- Business tycoons, princes and movie moguls rule the waves in this sumptuous set of spectacular sea cruisers
- The luxury boats have their own basketball courts, wine cellars, cinemas, helicopters, submarines and discos
- Sales of superyachts have more than doubled in five years – up from 194 in 2010 to 412 at the end of 2014
- Boom mirrors a doubling of the number of billionaires around the globe, from 793 in 2009 to 1,645 in 2014
If you’re only a millionaire, don’t bother getting your wallet out.
Figures have just been released which show that sales of superyachts have more than doubled in five years – up from 194 in 2010 to 412 at the end of last year.
Just as those numbers have been rocketing, so the potential pool of buyers has been on the increase. Figures from Forbes show the number of US dollar billionaires in the world has also grown by more than 100 per cent – from 793 in 2009, to 1,645 in 2014.
Depressingly for the rest of us even more superyachts are in the pipeline, including the Triple Deuce, which will reportedly be the first with a billion pound price tag.
At that price it will be the most expensive private yacht ever built, costing more than the annual GDP of Western Sahara, the British Virgin Islands, and Micronesia.
It will reportedly be 222 metres long, which is more than 40 meters longer than the world’s current biggest superyacht, Azzam.
It makes some of the floating palaces on the list of the world’s top 15 private yachts compiled by Boatshop24.com seem like veritable bargains.
But then you still have to consider the ‘small’ matter of the running costs.
Rob Anderson, director of Boatshop24.com, explained: ‘As well as forking out hundreds of millions of dollars to buy a superyacht in the first place, don’t forget that the annual running costs of a boat this size are phenomenal – well over $20 to $25 million a year – and hundreds of people are employed to maintain and run them.
‘Only the top 0.01% of humans have that kind of wealth, so it’s fascinating to get a glimpse of who they are and what they do.’
Yes that’s £12 million to £16 million a year in running costs alone.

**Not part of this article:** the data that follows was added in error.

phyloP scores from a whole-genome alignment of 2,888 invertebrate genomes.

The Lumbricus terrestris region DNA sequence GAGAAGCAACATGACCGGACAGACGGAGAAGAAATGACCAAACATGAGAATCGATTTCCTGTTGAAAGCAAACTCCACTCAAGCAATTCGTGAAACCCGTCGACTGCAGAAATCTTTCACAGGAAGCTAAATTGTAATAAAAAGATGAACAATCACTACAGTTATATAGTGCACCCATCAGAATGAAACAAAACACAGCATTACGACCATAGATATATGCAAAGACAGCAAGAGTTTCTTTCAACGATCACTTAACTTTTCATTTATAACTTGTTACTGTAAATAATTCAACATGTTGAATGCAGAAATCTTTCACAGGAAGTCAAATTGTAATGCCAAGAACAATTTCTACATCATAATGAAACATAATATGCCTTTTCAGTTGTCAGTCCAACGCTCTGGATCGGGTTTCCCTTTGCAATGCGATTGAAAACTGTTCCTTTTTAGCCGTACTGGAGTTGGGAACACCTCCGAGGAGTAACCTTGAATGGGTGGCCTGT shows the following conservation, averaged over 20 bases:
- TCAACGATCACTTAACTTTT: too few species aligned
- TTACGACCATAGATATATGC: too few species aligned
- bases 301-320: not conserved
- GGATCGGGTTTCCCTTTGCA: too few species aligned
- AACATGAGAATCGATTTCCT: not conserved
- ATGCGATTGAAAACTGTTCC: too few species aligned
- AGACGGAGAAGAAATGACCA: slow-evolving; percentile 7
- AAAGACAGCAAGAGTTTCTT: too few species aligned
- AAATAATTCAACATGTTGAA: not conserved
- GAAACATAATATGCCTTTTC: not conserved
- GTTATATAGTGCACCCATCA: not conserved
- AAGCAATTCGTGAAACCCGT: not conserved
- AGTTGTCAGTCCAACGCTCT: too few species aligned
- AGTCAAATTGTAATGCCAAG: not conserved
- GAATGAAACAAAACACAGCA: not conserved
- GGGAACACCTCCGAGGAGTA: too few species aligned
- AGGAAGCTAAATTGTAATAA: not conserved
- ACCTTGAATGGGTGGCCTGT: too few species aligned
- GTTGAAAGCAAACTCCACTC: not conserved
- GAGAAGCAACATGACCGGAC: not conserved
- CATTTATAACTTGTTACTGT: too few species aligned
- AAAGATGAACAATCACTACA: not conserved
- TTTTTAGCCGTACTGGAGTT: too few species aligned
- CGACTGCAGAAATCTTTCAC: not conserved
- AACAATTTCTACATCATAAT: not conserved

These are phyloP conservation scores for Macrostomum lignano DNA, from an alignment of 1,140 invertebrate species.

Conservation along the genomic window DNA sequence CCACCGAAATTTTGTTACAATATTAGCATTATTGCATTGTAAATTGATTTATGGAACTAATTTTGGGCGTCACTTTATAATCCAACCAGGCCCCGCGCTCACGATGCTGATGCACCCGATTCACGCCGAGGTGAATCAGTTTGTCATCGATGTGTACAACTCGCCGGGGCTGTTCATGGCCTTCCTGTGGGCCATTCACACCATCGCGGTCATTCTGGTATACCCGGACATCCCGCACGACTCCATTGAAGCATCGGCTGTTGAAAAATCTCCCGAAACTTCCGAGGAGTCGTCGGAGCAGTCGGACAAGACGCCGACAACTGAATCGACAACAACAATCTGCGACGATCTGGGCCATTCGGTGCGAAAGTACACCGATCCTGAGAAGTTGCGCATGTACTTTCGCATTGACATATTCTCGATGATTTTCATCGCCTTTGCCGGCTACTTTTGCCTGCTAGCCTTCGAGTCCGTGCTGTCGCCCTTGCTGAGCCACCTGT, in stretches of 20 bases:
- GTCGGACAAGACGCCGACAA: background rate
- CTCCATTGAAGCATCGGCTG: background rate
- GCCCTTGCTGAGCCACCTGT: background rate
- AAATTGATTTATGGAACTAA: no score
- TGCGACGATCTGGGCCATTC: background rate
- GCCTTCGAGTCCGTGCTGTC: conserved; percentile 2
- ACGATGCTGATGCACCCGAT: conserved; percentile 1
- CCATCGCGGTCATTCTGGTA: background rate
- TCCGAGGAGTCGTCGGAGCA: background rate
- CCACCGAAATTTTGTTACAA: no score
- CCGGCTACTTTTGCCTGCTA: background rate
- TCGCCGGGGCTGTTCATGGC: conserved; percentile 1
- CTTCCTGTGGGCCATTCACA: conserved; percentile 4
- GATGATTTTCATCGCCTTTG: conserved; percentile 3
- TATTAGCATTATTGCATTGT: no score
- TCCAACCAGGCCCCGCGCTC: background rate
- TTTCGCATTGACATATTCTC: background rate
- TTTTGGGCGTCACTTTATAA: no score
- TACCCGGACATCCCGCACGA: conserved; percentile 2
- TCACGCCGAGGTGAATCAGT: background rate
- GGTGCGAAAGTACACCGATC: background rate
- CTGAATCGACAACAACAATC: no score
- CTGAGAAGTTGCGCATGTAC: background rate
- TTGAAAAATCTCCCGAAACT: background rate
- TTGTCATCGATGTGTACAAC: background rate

Though Benjamin Maltby, an English barrister and Director of consultants Matrix Lloyd, points out that some of the lower end superyachts do repay their owners to an extent through being chartered.
But unless it is roughly three times the length of a London bus you aren’t on one.
‘Superyachts are yachts longer than 24 metres,’ Mr Maltby said. ‘Above this size certain rules and regulations apply, crew must be employed, and the whole adventure becomes much more exclusive.
‘The good news is that charter income can contribute significantly towards running costs. They can take years to build, but buying an existing vessel gives immediate use, and a subsequent refit can soon provide individuality and a box-fresh feel.’
Using figures on superyacht sales from Boat International Market Intelligence and the 2014 Credit Suisse Global Wealth Databook they also revealed that no British billionaire has made it into the most exclusive of private clubs.
In fact a breakdown of the world’s top 15 superyacht owners shows that seven are from the Middle East, four from Eastern Europe, and three from the United States – with American entertainment mogul David Geffen owning two of the top 15.
The UK can only lay secondary bragging rights thanks to two of those owners living here and having interests in some of our biggest football clubs – Chelsea’s owner Roman Abramovich, and Arsenal shareholder Alisher Usmanov.
Altogether in 2014, £2.4 billion (US$3.71 billion) was spent on superyachts.
Most are constructed in Germany, with boat building giants Lurssen and Blohm and Voss dominating the market.
British design teams are, however, responsible for many of the interiors and exteriors. Terence Disdale Design, of Richmond, South West London, is responsible for the interior of Abromovich’s giant Eclipse, and also music mogul David Geffen’s Pelorus. Terence has no formal training in the field yet is one of the world’s most sought after yacht designers.
Tim Heywood, who was part of the famously coined ‘Chelsea University,’ otherwise known as the studio of the late Jon Bannenburg, along with Terence, designed the exterior of Pelorus, and also that of Alisher Usmanov’s Dilbar, and finally the Al Mirqab, owned by the former Prime Minister of Qatar.
The 15 most expensive superyachts currently on the seas
15 – OCTOPUS
COST: £130 million. The Octopus is owned by Microsoft co-founder Paul Allen and though it is only at number 15, still cost $200 million
- The Octopus is 126m long and was built by world famous superyacht makers Lürssen in Germany in 2003
- Owner Paul Allen, who co-founded software giant Microsoft with Bill Gates, recently used the yacht’s submarine to find the wreck of the Japanese Navy’s battleship Musashi, which had lain undiscovered on the floor of the Sibuyan Sea for the past 70 years after it was sunk by the US Navy in 1944
- When not on a mission to find long lost warships, the Ocotpus can accommodate up to 26 guests in palatial comfort, and also has room for 57 crew
- Luxury features include a glass bottomed swimming pool, a cinema, music recording studio and a hangar for two helicopters
- Its interior was designed by Jonathan Quinn Barnett and the Octopus was last refitted in 2008
- It is one of the slower superyachts in the list, with a cruising speed of 17 knots and a top speed of 20
- It has a range of 8000 nautical miles on an 850,000-litre fuel tank